Chapter 1 the rules
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One rule for a ghost
#1 Be as invisible as possible, as much as possible,
as long as possible. When visible, disappear ASAP.
Two rules for cats
#1 you don’t own cats, they own you
#2 cats will find you
Three Rules for daily life
#1 Get up in the morning and breath in and out all day long
#2 Do not dwell on the past or your pain, you did not die that week
#3 Pretend to be the person ‘they’ expect until you can be invisible again.
Four Rules for surviving
#1 Always have your tools.
#2 Always have a plan, another plan, and an exit strategy.
#3 Always expect the worst, prepare for the worst, and pray for the best.
#4 You are the only one who will save yourself... Never quit trying.
Five Rules for Ghostwriting
#1 Read everything your writer ever wrote first.
#2 Authenticity comes from doing your own research, know the details.
#3 Think in their voice for the duration of the ‘read’, you are just a magic pencil.
#4 Write everything in their voice as if you are ‘reading’ from one of their works.
#5 Remember : You are not the writer, You are just another reader.
How to build and break a genius...
Anneliese ‘Annie’ Grace Winters-Dove is a ghostwriter, however, she prefers the term ghost-reader. As part of her ‘socialization therapy’, she began teaching summer classes. Her therapist said she needed to interact with real people; young people, people who still had hope, people her age, people who hadn’t lost everything in a week, people who hadn’t become a monster, people who didn’t live as a ghost. He also said that someday she would feel warm again. She thought he was a liar, she still does.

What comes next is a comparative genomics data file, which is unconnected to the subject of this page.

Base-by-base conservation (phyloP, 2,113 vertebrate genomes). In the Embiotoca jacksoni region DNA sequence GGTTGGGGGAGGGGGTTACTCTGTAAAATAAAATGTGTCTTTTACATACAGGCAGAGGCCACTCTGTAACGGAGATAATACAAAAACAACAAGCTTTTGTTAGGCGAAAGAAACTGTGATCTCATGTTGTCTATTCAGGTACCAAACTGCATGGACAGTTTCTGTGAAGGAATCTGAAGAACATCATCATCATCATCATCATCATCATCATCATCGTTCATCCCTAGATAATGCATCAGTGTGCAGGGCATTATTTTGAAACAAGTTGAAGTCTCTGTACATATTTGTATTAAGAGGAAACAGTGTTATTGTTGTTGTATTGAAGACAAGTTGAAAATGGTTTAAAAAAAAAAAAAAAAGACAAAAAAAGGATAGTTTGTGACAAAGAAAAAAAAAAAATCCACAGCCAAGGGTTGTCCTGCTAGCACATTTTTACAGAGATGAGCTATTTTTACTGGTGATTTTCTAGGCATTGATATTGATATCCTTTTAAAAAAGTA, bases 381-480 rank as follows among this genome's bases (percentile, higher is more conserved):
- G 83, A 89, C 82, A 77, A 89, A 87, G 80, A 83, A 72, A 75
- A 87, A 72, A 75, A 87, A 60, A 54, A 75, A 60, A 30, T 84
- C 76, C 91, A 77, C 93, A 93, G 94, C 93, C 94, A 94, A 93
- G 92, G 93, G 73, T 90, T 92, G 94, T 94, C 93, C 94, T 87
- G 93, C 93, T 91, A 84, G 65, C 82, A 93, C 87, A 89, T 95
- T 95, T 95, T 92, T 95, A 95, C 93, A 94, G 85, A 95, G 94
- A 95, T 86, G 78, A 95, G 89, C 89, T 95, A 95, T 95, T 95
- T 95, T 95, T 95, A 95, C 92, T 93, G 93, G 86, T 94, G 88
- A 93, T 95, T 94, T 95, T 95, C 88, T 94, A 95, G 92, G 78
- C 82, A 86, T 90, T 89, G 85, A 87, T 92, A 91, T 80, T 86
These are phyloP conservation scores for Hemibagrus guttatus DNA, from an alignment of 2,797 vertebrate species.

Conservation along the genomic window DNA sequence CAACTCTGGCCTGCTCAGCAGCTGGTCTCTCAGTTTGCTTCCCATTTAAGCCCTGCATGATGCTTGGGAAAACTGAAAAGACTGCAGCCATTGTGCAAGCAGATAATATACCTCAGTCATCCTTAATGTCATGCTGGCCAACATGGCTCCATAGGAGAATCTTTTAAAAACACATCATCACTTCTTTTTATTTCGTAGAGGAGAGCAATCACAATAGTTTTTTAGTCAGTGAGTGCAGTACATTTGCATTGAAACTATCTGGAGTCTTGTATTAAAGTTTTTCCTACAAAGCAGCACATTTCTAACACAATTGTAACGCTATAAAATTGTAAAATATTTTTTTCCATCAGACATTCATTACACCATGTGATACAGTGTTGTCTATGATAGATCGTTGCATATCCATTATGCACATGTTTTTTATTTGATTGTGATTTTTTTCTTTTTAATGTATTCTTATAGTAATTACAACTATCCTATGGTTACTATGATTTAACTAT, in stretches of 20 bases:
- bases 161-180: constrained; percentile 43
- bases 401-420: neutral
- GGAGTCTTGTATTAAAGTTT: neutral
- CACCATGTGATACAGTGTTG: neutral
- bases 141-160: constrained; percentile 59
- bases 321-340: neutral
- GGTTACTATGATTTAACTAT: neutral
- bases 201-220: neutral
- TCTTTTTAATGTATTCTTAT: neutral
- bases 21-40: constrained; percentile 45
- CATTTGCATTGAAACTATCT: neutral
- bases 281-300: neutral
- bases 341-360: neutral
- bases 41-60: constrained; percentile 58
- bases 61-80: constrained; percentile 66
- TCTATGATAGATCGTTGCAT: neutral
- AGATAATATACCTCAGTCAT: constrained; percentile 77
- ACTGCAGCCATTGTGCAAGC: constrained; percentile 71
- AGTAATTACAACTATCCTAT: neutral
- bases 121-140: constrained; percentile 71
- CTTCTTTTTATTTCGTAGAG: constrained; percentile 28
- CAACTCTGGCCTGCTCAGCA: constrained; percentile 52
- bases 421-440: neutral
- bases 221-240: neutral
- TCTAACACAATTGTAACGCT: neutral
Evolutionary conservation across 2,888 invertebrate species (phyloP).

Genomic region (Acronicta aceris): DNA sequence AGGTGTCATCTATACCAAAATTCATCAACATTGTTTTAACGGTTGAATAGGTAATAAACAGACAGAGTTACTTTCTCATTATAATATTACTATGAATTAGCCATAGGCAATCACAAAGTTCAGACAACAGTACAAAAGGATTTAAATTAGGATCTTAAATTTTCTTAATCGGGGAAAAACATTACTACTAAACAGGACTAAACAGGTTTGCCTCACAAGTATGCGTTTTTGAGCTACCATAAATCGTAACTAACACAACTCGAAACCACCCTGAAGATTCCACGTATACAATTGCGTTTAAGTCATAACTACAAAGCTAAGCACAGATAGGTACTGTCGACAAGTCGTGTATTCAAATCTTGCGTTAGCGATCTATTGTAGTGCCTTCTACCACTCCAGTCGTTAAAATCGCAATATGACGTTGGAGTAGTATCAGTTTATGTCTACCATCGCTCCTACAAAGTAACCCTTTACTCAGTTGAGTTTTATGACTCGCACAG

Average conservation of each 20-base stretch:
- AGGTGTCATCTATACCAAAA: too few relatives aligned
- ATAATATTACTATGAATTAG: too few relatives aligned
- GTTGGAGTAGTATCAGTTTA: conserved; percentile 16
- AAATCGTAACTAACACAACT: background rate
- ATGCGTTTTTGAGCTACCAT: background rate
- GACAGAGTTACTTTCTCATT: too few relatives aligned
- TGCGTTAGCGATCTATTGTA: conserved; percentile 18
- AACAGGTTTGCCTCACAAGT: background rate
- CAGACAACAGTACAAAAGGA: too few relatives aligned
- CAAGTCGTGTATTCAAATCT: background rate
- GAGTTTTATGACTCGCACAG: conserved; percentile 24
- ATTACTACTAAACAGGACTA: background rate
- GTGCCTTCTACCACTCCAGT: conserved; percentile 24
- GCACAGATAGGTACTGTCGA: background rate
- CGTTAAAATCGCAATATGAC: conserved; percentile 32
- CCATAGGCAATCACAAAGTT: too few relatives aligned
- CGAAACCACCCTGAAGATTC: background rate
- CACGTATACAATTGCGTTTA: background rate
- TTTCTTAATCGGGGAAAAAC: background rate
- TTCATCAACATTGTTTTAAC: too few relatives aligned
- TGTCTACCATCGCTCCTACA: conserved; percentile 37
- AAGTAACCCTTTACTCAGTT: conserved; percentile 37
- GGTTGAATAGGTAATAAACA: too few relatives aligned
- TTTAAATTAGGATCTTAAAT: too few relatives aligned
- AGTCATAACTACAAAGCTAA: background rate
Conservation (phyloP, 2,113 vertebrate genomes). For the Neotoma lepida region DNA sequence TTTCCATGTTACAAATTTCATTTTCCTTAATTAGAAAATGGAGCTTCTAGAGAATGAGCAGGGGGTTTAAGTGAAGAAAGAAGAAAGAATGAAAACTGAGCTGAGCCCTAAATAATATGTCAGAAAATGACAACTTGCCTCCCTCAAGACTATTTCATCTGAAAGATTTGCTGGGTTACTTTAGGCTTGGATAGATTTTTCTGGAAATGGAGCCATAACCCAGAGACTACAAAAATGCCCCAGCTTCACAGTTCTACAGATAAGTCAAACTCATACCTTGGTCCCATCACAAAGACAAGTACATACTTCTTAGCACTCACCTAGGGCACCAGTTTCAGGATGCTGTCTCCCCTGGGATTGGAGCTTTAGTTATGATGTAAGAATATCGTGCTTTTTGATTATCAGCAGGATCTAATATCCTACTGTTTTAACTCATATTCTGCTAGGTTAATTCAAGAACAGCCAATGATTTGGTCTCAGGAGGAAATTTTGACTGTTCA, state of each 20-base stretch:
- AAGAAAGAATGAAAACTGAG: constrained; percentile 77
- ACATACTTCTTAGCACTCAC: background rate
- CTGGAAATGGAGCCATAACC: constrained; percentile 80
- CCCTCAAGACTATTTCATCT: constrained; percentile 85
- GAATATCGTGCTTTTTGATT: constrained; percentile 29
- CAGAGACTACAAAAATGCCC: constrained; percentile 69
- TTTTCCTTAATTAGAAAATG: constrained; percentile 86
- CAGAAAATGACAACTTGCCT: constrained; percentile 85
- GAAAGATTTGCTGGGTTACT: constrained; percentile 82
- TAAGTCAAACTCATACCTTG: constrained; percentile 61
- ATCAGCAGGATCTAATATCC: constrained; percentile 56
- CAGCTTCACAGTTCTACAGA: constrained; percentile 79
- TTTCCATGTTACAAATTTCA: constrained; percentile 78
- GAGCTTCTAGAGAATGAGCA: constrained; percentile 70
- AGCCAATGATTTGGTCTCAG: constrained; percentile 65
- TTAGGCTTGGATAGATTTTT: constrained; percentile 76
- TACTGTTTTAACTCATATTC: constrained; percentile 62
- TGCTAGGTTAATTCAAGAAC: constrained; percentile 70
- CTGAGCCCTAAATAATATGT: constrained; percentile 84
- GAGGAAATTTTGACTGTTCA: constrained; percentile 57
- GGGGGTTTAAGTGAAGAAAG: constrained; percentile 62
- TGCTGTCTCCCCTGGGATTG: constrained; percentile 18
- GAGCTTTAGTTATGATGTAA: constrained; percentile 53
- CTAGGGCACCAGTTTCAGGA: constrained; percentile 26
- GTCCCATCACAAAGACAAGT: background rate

Growing up a military brat, she could blend in anywhere, but she was painfully shy to be herself. Even at a very young age, she found herself being who the people around her wanted or expected her to be. It was just easier that way, but she was her parents’ daughter. Her daddy, James Dove, was an Air Force Colonel and her personal flight instructor. She had soloed her first plane at 8 and her first helicopter at 9. He was a curious soul and loved research, but ended up doing a lot of things “off the books” before retiring. President Bush himself, had said it was a sad day when they ‘let him go’.
Her mother, Dr. Basha Winters, was a physicist, psychologist, and philanthropist, three Ps that shouldn’t blend, but in Annie’s mom, they did. Basha worked mostly in experimental energy research, when she wasn’t hosting children from war affected areas of the middle east. She wanted to be a light in the world. Basha’s parents, Annie’s grandparents, were a Jewish-Muslim couple. They were killed when Basha was just two years old. She was adopted by Rabbi Winters and his Catholic wife, Elise. Raised by a Messianic Jew and a Catholic, Basha grew up to be a person of great faith as well as a scientist. Curious about her roots, Basha had return to visit both her Jewish and Muslim grandparents in high school, and again, when Annie was 12 and 14, because she believed every child should know where they came from. She wanted Annie to have what she had; a broader world view tempered by unconditional love.